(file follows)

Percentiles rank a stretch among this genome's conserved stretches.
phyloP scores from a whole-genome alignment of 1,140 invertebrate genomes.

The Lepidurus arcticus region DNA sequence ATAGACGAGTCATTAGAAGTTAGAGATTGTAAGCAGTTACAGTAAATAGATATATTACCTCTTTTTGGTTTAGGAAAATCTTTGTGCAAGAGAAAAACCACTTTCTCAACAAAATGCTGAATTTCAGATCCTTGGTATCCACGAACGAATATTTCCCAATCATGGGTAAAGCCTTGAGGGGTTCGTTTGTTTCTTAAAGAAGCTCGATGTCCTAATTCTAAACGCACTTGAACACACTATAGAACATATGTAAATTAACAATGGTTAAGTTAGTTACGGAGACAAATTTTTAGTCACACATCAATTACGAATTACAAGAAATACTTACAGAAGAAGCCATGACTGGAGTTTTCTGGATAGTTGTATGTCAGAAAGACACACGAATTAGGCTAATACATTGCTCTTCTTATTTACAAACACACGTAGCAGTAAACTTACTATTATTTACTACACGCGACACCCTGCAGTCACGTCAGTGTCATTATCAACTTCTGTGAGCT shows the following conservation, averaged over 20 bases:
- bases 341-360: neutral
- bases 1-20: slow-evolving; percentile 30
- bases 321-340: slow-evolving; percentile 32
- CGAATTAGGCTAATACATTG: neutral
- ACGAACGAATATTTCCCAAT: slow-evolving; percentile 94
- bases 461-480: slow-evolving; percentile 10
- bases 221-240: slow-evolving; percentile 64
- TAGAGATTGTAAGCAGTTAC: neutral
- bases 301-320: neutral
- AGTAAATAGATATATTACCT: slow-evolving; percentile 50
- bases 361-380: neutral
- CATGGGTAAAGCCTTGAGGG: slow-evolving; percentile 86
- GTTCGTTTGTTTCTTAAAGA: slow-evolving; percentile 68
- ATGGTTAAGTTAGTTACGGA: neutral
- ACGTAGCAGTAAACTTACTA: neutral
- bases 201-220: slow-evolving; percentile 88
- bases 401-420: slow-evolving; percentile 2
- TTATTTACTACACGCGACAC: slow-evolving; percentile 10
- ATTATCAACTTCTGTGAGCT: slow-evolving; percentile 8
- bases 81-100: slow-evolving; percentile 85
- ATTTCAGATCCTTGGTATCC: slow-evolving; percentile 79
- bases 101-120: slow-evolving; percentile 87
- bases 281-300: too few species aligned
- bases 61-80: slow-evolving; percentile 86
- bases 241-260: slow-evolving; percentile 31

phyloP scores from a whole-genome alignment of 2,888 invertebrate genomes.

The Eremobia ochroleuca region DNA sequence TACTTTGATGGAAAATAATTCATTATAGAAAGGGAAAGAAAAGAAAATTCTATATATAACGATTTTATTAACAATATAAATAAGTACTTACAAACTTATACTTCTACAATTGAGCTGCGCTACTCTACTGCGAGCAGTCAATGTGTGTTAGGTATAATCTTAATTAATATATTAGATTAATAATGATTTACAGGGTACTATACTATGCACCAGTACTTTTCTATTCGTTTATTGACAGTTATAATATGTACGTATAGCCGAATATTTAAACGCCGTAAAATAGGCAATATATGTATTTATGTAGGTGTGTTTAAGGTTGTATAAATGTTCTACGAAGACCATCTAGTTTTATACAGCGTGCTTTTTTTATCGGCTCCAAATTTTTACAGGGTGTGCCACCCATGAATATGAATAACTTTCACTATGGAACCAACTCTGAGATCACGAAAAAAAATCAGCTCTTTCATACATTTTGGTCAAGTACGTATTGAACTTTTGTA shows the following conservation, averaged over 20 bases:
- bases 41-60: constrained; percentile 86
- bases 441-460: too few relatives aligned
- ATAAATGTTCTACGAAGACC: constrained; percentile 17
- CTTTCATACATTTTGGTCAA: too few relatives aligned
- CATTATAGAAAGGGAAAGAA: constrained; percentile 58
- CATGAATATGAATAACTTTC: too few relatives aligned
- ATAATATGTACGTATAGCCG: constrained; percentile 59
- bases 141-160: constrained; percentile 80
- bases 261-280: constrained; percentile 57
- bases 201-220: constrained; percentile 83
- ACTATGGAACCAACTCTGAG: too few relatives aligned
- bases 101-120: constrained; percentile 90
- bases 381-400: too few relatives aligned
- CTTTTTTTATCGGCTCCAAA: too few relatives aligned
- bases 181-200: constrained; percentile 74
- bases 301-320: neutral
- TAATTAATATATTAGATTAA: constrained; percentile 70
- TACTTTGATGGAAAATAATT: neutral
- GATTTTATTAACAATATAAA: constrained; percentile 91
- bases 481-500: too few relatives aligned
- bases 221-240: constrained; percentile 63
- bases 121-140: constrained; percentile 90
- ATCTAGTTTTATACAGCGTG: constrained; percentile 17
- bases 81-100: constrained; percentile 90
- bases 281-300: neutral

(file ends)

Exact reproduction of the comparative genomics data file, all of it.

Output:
Percentiles rank a stretch among this genome's conserved stretches.
phyloP scores from a whole-genome alignment of 1,140 invertebrate genomes.

The Lepidurus arcticus region DNA sequence ATAGACGAGTCATTAGAAGTTAGAGATTGTAAGCAGTTACAGTAAATAGATATATTACCTCTTTTTGGTTTAGGAAAATCTTTGTGCAAGAGAAAAACCACTTTCTCAACAAAATGCTGAATTTCAGATCCTTGGTATCCACGAACGAATATTTCCCAATCATGGGTAAAGCCTTGAGGGGTTCGTTTGTTTCTTAAAGAAGCTCGATGTCCTAATTCTAAACGCACTTGAACACACTATAGAACATATGTAAATTAACAATGGTTAAGTTAGTTACGGAGACAAATTTTTAGTCACACATCAATTACGAATTACAAGAAATACTTACAGAAGAAGCCATGACTGGAGTTTTCTGGATAGTTGTATGTCAGAAAGACACACGAATTAGGCTAATACATTGCTCTTCTTATTTACAAACACACGTAGCAGTAAACTTACTATTATTTACTACACGCGACACCCTGCAGTCACGTCAGTGTCATTATCAACTTCTGTGAGCT shows the following conservation, averaged over 20 bases:
- bases 341-360: neutral
- bases 1-20: slow-evolving; percentile 30
- bases 321-340: slow-evolving; percentile 32
- CGAATTAGGCTAATACATTG: neutral
- ACGAACGAATATTTCCCAAT: slow-evolving; percentile 94
- bases 461-480: slow-evolving; percentile 10
- bases 221-240: slow-evolving; percentile 64
- TAGAGATTGTAAGCAGTTAC: neutral
- bases 301-320: neutral
- AGTAAATAGATATATTACCT: slow-evolving; percentile 50
- bases 361-380: neutral
- CATGGGTAAAGCCTTGAGGG: slow-evolving; percentile 86
- GTTCGTTTGTTTCTTAAAGA: slow-evolving; percentile 68
- ATGGTTAAGTTAGTTACGGA: neutral
- ACGTAGCAGTAAACTTACTA: neutral
- bases 201-220: slow-evolving; percentile 88
- bases 401-420: slow-evolving; percentile 2
- TTATTTACTACACGCGACAC: slow-evolving; percentile 10
- ATTATCAACTTCTGTGAGCT: slow-evolving; percentile 8
- bases 81-100: slow-evolving; percentile 85
- ATTTCAGATCCTTGGTATCC: slow-evolving; percentile 79
- bases 101-120: slow-evolving; percentile 87
- bases 281-300: too few species aligned
- bases 61-80: slow-evolving; percentile 86
- bases 241-260: slow-evolving; percentile 31

phyloP scores from a whole-genome alignment of 2,888 invertebrate genomes.

The Eremobia ochroleuca region DNA sequence TACTTTGATGGAAAATAATTCATTATAGAAAGGGAAAGAAAAGAAAATTCTATATATAACGATTTTATTAACAATATAAATAAGTACTTACAAACTTATACTTCTACAATTGAGCTGCGCTACTCTACTGCGAGCAGTCAATGTGTGTTAGGTATAATCTTAATTAATATATTAGATTAATAATGATTTACAGGGTACTATACTATGCACCAGTACTTTTCTATTCGTTTATTGACAGTTATAATATGTACGTATAGCCGAATATTTAAACGCCGTAAAATAGGCAATATATGTATTTATGTAGGTGTGTTTAAGGTTGTATAAATGTTCTACGAAGACCATCTAGTTTTATACAGCGTGCTTTTTTTATCGGCTCCAAATTTTTACAGGGTGTGCCACCCATGAATATGAATAACTTTCACTATGGAACCAACTCTGAGATCACGAAAAAAAATCAGCTCTTTCATACATTTTGGTCAAGTACGTATTGAACTTTTGTA shows the following conservation, averaged over 20 bases:
- bases 41-60: constrained; percentile 86
- bases 441-460: too few relatives aligned
- ATAAATGTTCTACGAAGACC: constrained; percentile 17
- CTTTCATACATTTTGGTCAA: too few relatives aligned
- CATTATAGAAAGGGAAAGAA: constrained; percentile 58
- CATGAATATGAATAACTTTC: too few relatives aligned
- ATAATATGTACGTATAGCCG: constrained; percentile 59
- bases 141-160: constrained; percentile 80
- bases 261-280: constrained; percentile 57
- bases 201-220: constrained; percentile 83
- ACTATGGAACCAACTCTGAG: too few relatives aligned
- bases 101-120: constrained; percentile 90
- bases 381-400: too few relatives aligned
- CTTTTTTTATCGGCTCCAAA: too few relatives aligned
- bases 181-200: constrained; percentile 74
- bases 301-320: neutral
- TAATTAATATATTAGATTAA: constrained; percentile 70
- TACTTTGATGGAAAATAATT: neutral
- GATTTTATTAACAATATAAA: constrained; percentile 91
- bases 481-500: too few relatives aligned
- bases 221-240: constrained; percentile 63
- bases 121-140: constrained; percentile 90
- ATCTAGTTTTATACAGCGTG: constrained; percentile 17
- bases 81-100: constrained; percentile 90
- bases 281-300: neutral